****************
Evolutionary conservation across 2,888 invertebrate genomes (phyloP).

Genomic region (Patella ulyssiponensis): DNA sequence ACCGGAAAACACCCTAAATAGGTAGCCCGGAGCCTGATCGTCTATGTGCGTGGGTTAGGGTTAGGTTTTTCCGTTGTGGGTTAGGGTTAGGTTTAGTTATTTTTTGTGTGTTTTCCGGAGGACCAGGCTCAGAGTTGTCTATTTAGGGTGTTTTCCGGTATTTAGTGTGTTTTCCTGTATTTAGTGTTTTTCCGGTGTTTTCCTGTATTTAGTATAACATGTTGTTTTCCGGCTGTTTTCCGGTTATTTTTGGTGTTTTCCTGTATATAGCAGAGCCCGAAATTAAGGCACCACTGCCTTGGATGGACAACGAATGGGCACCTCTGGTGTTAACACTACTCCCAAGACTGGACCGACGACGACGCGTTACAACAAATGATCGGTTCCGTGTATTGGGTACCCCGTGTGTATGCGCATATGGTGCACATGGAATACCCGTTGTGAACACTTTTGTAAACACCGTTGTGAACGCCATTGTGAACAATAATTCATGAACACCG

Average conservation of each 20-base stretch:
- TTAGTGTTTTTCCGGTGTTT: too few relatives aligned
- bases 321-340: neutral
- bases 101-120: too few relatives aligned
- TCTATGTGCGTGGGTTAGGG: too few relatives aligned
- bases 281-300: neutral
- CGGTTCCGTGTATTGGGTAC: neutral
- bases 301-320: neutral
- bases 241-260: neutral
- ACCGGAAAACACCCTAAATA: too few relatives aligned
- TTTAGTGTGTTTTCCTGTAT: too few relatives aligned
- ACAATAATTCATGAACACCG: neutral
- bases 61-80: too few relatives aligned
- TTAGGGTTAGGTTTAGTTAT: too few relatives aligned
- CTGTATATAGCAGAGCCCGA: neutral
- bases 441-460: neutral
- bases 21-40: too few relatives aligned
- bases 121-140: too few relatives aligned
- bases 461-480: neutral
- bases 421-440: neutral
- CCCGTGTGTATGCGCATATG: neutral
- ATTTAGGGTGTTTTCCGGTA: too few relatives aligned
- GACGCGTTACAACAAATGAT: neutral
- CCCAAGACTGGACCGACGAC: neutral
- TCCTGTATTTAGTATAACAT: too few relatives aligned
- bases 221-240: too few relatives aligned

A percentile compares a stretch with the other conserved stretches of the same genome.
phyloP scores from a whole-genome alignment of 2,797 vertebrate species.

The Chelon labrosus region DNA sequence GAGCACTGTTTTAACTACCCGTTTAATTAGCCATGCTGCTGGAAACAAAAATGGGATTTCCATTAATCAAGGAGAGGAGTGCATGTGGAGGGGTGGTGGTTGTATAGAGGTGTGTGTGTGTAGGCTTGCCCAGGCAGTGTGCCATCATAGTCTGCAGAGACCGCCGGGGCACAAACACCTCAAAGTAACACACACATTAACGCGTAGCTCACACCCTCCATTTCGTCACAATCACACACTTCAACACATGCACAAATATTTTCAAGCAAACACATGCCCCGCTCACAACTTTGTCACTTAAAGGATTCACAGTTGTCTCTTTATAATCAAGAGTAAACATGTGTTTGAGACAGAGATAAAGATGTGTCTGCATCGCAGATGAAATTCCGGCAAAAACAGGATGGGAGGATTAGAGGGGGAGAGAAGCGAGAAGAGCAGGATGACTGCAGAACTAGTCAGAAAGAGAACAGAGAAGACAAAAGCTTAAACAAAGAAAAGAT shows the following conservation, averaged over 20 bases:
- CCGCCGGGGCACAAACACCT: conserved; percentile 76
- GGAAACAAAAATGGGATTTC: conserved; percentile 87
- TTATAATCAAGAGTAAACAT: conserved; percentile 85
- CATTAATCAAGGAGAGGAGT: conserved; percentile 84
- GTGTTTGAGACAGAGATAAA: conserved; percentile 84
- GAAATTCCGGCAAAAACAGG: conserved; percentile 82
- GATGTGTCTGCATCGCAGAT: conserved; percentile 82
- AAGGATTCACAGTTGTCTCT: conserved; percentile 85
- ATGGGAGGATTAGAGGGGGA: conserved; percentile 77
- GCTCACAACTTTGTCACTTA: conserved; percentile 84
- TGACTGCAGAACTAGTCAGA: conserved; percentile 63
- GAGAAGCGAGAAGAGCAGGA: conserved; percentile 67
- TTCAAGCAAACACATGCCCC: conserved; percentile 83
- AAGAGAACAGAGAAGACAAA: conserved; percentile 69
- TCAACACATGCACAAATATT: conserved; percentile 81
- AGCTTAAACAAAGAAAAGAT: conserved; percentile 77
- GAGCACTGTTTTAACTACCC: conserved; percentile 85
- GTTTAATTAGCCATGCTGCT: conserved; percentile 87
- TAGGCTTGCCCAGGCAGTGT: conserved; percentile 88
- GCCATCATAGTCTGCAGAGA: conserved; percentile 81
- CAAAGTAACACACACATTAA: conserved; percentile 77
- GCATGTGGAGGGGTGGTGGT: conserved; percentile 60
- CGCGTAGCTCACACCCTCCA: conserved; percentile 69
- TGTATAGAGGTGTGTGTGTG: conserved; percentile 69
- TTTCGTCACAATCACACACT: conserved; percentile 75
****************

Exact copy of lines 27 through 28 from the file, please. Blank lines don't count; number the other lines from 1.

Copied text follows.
- TCCTGTATTTAGTATAACAT: too few relatives aligned
- bases 221-240: too few relatives aligned